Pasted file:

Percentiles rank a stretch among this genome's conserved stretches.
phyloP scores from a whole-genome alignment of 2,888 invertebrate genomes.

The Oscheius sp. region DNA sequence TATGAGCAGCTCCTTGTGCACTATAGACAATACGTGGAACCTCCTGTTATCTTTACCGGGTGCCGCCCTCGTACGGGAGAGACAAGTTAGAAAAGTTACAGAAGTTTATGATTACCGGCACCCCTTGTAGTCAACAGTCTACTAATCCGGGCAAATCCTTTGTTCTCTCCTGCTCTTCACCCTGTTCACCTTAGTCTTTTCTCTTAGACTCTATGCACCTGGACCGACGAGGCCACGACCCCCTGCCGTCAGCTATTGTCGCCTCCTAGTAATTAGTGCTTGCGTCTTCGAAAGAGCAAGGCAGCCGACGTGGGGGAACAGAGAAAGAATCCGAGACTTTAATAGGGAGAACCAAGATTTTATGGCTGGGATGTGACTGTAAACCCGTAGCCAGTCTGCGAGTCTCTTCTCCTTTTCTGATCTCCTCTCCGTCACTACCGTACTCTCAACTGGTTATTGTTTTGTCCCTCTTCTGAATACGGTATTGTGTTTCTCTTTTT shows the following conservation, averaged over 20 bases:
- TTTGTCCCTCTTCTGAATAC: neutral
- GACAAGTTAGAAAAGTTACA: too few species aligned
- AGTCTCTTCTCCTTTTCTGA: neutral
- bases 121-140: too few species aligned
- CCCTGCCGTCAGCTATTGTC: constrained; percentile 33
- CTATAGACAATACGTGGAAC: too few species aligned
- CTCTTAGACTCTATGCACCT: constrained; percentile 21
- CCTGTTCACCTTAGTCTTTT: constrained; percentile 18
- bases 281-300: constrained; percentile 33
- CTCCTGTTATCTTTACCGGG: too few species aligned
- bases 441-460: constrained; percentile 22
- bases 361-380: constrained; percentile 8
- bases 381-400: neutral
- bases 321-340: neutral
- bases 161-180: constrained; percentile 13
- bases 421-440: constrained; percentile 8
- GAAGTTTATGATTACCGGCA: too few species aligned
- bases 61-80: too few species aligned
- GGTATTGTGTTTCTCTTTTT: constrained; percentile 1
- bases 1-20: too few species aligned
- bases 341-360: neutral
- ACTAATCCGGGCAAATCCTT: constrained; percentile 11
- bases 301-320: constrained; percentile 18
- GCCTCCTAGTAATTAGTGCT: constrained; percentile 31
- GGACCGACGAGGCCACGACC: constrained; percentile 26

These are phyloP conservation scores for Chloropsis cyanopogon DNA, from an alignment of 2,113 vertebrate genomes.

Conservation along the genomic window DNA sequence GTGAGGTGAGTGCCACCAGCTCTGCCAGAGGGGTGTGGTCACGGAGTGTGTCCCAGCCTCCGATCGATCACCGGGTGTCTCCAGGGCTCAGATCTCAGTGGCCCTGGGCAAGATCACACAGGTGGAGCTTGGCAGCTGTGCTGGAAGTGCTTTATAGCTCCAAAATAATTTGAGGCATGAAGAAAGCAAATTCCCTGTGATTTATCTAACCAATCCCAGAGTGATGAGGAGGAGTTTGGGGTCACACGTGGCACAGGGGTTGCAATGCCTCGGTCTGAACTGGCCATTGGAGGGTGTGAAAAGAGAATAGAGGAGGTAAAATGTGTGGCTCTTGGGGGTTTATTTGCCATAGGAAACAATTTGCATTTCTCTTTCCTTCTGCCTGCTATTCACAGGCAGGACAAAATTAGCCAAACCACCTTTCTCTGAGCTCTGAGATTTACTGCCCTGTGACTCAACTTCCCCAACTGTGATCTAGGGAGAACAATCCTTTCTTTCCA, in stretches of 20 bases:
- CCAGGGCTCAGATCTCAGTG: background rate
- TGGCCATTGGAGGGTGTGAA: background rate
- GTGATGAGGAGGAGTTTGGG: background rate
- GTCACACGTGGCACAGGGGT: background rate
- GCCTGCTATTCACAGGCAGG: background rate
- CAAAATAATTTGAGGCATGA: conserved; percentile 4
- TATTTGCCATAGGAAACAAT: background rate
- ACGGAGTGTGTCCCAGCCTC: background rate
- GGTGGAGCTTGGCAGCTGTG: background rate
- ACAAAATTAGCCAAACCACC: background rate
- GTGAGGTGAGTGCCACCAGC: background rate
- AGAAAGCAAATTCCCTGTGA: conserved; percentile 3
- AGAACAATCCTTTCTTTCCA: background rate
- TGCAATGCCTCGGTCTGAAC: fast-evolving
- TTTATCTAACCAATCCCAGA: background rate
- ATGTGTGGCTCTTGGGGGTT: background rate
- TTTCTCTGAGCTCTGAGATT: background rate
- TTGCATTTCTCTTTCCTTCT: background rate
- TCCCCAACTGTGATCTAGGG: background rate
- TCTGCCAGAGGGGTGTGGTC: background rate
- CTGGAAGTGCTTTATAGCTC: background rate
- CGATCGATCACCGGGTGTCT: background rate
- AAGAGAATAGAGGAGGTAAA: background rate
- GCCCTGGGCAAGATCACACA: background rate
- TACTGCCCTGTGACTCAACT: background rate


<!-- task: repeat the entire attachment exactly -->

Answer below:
Percentiles rank a stretch among this genome's conserved stretches.
phyloP scores from a whole-genome alignment of 2,888 invertebrate genomes.

The Oscheius sp. region DNA sequence TATGAGCAGCTCCTTGTGCACTATAGACAATACGTGGAACCTCCTGTTATCTTTACCGGGTGCCGCCCTCGTACGGGAGAGACAAGTTAGAAAAGTTACAGAAGTTTATGATTACCGGCACCCCTTGTAGTCAACAGTCTACTAATCCGGGCAAATCCTTTGTTCTCTCCTGCTCTTCACCCTGTTCACCTTAGTCTTTTCTCTTAGACTCTATGCACCTGGACCGACGAGGCCACGACCCCCTGCCGTCAGCTATTGTCGCCTCCTAGTAATTAGTGCTTGCGTCTTCGAAAGAGCAAGGCAGCCGACGTGGGGGAACAGAGAAAGAATCCGAGACTTTAATAGGGAGAACCAAGATTTTATGGCTGGGATGTGACTGTAAACCCGTAGCCAGTCTGCGAGTCTCTTCTCCTTTTCTGATCTCCTCTCCGTCACTACCGTACTCTCAACTGGTTATTGTTTTGTCCCTCTTCTGAATACGGTATTGTGTTTCTCTTTTT shows the following conservation, averaged over 20 bases:
- TTTGTCCCTCTTCTGAATAC: neutral
- GACAAGTTAGAAAAGTTACA: too few species aligned
- AGTCTCTTCTCCTTTTCTGA: neutral
- bases 121-140: too few species aligned
- CCCTGCCGTCAGCTATTGTC: constrained; percentile 33
- CTATAGACAATACGTGGAAC: too few species aligned
- CTCTTAGACTCTATGCACCT: constrained; percentile 21
- CCTGTTCACCTTAGTCTTTT: constrained; percentile 18
- bases 281-300: constrained; percentile 33
- CTCCTGTTATCTTTACCGGG: too few species aligned
- bases 441-460: constrained; percentile 22
- bases 361-380: constrained; percentile 8
- bases 381-400: neutral
- bases 321-340: neutral
- bases 161-180: constrained; percentile 13
- bases 421-440: constrained; percentile 8
- GAAGTTTATGATTACCGGCA: too few species aligned
- bases 61-80: too few species aligned
- GGTATTGTGTTTCTCTTTTT: constrained; percentile 1
- bases 1-20: too few species aligned
- bases 341-360: neutral
- ACTAATCCGGGCAAATCCTT: constrained; percentile 11
- bases 301-320: constrained; percentile 18
- GCCTCCTAGTAATTAGTGCT: constrained; percentile 31
- GGACCGACGAGGCCACGACC: constrained; percentile 26

These are phyloP conservation scores for Chloropsis cyanopogon DNA, from an alignment of 2,113 vertebrate genomes.

Conservation along the genomic window DNA sequence GTGAGGTGAGTGCCACCAGCTCTGCCAGAGGGGTGTGGTCACGGAGTGTGTCCCAGCCTCCGATCGATCACCGGGTGTCTCCAGGGCTCAGATCTCAGTGGCCCTGGGCAAGATCACACAGGTGGAGCTTGGCAGCTGTGCTGGAAGTGCTTTATAGCTCCAAAATAATTTGAGGCATGAAGAAAGCAAATTCCCTGTGATTTATCTAACCAATCCCAGAGTGATGAGGAGGAGTTTGGGGTCACACGTGGCACAGGGGTTGCAATGCCTCGGTCTGAACTGGCCATTGGAGGGTGTGAAAAGAGAATAGAGGAGGTAAAATGTGTGGCTCTTGGGGGTTTATTTGCCATAGGAAACAATTTGCATTTCTCTTTCCTTCTGCCTGCTATTCACAGGCAGGACAAAATTAGCCAAACCACCTTTCTCTGAGCTCTGAGATTTACTGCCCTGTGACTCAACTTCCCCAACTGTGATCTAGGGAGAACAATCCTTTCTTTCCA, in stretches of 20 bases:
- CCAGGGCTCAGATCTCAGTG: background rate
- TGGCCATTGGAGGGTGTGAA: background rate
- GTGATGAGGAGGAGTTTGGG: background rate
- GTCACACGTGGCACAGGGGT: background rate
- GCCTGCTATTCACAGGCAGG: background rate
- CAAAATAATTTGAGGCATGA: conserved; percentile 4
- TATTTGCCATAGGAAACAAT: background rate
- ACGGAGTGTGTCCCAGCCTC: background rate
- GGTGGAGCTTGGCAGCTGTG: background rate
- ACAAAATTAGCCAAACCACC: background rate
- GTGAGGTGAGTGCCACCAGC: background rate
- AGAAAGCAAATTCCCTGTGA: conserved; percentile 3
- AGAACAATCCTTTCTTTCCA: background rate
- TGCAATGCCTCGGTCTGAAC: fast-evolving
- TTTATCTAACCAATCCCAGA: background rate
- ATGTGTGGCTCTTGGGGGTT: background rate
- TTTCTCTGAGCTCTGAGATT: background rate
- TTGCATTTCTCTTTCCTTCT: background rate
- TCCCCAACTGTGATCTAGGG: background rate
- TCTGCCAGAGGGGTGTGGTC: background rate
- CTGGAAGTGCTTTATAGCTC: background rate
- CGATCGATCACCGGGTGTCT: background rate
- AAGAGAATAGAGGAGGTAAA: background rate
- GCCCTGGGCAAGATCACACA: background rate
- TACTGCCCTGTGACTCAACT: background rate